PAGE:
As above, if you use fennel, cumin or other seeds whole, will the oils get released into the pot liquid or must one ground the seed then add for the oils to come out?

  • Smaller particle size(around 0.5mm) will make for easier extraction of the oil, you can see several papers about steam distillation of cumin. So using ground is better, freshly ground if possible for maximum flavor. Obviously, you wouldn't have to worry about the size, smaller is better. But, what is the purpose for this? Do you want to maximize flavor? Do you want to extract the oil? Because either way the oil will still be there. – user29568 Dec 14 '19 at 9:34
  • @user29568 I want the oil to mix with my cooking oil. I’m wondering if the seed needs to be broken for the oil to come out and mix or if it comes out with boiling in whole form and so there’s no need for grounding? – James Wilson Dec 14 '19 at 12:30
  • Typically Indian recipes fry the cumin seeds in hot oil to release the aroma and add extra flavor. In those recipes the seeds are left whole; it is definitely the preferred method for getting the best flavor in the shortest amount of time. As for boiling, the oil will come out in whole form but its a question of how much and yield. There is more yield when it is ground. But, you lose the nice taste you get when you bite into the seed, since it permeates the whole dish in its ground form. – user29568 Dec 14 '19 at 12:36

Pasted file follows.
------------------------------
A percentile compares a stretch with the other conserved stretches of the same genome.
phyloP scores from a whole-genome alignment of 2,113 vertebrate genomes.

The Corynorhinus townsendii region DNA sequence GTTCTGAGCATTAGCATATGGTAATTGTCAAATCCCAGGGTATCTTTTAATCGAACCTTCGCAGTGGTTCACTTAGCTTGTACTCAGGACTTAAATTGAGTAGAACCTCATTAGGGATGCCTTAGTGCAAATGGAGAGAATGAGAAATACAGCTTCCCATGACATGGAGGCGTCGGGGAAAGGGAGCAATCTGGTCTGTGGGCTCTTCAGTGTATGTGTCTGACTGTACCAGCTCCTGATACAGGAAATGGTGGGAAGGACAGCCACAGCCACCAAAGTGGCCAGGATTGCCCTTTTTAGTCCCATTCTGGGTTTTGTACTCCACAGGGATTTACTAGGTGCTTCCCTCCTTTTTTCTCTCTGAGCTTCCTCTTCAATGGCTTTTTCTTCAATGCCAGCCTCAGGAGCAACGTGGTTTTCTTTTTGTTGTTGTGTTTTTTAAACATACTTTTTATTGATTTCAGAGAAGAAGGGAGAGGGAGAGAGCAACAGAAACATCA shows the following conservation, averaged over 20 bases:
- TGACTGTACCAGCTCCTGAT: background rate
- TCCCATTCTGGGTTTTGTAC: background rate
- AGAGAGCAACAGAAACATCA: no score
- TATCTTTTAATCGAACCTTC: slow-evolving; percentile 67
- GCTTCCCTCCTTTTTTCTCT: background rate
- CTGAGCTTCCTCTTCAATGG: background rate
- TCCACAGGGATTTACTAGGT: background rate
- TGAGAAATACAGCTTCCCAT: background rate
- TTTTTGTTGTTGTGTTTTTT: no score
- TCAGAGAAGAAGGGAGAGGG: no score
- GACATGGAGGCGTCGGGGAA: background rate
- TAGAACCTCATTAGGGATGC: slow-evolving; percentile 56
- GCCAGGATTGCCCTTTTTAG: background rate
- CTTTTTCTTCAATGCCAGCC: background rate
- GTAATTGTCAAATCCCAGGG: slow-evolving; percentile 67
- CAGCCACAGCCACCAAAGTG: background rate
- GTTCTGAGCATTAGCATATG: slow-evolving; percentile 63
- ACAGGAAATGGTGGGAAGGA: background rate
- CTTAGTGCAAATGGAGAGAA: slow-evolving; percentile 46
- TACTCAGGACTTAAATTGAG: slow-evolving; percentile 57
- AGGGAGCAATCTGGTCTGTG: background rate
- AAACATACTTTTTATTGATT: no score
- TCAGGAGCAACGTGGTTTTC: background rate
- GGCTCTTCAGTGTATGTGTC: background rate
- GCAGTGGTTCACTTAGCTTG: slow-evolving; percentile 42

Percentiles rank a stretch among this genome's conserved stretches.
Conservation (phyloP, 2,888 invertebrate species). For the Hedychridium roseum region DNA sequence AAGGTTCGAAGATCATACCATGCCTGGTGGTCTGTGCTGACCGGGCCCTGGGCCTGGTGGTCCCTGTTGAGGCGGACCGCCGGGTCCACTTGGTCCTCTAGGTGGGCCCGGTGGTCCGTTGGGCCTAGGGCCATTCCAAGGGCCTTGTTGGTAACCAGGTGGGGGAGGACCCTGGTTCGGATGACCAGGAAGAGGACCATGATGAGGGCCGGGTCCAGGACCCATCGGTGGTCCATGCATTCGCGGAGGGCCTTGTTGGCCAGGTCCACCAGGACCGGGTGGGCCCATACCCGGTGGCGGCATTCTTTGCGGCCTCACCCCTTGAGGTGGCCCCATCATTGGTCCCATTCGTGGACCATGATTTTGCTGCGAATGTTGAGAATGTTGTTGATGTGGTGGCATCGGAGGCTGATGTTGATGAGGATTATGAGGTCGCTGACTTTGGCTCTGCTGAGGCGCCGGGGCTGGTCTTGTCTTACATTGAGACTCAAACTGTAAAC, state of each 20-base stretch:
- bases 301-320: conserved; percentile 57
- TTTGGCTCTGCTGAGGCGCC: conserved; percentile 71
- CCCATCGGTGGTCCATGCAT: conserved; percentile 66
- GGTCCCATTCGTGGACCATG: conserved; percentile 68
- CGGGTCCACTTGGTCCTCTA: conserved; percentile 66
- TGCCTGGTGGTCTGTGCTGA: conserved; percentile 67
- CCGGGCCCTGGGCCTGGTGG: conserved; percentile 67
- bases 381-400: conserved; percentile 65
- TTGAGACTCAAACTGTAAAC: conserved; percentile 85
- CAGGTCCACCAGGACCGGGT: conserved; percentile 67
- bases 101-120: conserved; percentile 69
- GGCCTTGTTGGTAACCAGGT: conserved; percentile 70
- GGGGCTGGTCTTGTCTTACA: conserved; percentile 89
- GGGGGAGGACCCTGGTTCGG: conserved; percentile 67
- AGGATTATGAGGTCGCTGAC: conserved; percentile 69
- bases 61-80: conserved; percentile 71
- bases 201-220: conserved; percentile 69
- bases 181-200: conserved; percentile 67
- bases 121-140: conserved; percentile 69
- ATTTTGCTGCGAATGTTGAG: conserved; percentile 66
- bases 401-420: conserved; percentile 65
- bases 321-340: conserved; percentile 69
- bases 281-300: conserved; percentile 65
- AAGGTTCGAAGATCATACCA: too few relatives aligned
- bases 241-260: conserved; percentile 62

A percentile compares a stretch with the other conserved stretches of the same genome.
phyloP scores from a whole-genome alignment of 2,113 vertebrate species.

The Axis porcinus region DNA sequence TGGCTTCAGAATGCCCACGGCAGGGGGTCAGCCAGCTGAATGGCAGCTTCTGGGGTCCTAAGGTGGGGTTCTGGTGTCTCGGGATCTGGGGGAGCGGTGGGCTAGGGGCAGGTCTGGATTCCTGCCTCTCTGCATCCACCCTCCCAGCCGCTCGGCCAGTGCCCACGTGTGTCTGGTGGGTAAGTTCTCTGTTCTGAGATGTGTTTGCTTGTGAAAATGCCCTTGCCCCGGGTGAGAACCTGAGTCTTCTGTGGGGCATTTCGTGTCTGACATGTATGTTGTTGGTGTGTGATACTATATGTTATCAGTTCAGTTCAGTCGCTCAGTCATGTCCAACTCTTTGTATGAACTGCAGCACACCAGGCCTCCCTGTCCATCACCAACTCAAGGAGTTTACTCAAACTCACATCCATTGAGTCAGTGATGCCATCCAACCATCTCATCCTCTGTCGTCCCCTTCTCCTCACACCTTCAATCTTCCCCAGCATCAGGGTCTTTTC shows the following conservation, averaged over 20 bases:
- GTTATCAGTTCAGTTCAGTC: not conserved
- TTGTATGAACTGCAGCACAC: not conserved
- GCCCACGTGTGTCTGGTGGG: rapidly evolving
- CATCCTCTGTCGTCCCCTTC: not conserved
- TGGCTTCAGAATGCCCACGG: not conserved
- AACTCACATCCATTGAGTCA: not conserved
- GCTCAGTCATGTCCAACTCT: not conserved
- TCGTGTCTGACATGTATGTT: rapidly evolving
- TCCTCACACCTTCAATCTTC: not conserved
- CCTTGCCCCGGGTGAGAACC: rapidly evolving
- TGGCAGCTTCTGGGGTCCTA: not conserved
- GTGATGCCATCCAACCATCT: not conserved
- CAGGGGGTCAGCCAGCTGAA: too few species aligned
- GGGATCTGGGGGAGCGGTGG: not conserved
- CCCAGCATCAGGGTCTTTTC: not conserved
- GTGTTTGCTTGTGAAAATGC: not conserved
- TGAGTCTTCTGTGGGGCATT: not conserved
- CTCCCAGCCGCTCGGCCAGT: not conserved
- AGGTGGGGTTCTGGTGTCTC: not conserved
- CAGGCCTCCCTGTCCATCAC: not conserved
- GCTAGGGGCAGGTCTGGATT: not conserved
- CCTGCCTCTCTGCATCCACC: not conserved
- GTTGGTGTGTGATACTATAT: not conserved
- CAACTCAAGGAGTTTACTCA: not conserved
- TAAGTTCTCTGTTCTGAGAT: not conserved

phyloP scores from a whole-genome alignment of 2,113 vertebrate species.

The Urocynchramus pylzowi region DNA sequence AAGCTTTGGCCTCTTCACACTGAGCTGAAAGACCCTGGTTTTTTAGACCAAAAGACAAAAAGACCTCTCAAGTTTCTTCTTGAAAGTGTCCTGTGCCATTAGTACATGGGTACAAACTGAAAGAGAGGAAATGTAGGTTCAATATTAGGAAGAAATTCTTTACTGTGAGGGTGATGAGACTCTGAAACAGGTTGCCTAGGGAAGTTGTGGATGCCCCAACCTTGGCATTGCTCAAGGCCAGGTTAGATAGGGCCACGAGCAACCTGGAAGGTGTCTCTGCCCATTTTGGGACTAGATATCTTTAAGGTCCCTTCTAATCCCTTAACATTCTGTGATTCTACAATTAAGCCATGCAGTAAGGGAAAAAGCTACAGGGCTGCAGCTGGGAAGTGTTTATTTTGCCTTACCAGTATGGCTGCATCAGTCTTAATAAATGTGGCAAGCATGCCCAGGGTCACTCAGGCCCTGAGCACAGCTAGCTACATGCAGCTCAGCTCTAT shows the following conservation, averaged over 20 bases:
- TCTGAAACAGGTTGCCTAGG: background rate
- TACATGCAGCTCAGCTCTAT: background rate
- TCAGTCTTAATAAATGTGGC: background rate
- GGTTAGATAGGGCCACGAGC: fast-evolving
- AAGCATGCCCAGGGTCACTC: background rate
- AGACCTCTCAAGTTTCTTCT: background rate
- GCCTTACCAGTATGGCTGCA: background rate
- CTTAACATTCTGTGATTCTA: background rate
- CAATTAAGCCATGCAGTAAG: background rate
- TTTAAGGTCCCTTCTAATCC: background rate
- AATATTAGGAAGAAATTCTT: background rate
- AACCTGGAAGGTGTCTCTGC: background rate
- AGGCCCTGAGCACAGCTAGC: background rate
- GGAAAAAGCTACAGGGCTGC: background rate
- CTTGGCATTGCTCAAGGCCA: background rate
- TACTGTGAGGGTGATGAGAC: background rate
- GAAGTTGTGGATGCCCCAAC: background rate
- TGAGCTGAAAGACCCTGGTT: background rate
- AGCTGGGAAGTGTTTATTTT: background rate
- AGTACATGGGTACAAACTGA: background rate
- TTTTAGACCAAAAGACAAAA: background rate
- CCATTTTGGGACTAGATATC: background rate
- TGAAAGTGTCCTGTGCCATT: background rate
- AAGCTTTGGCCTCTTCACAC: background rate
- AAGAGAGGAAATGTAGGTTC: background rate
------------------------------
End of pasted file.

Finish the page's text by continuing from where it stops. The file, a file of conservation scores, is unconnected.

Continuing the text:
• I have never done this but you can fry the seeds then grind them and add it to your sauce, I guess that will maximize the oil extraction. – user29568 Dec 14 '19 at 12:38

Fennel and cumin will release their flavors if cooked long enough in a sauce. I usually fry them in oil before adding other ingredients as I like the result, but that's not a required step. If you have a short cooking time use powdered. You can also crush the seeds in a mortar and pestle to speed up flavor release.

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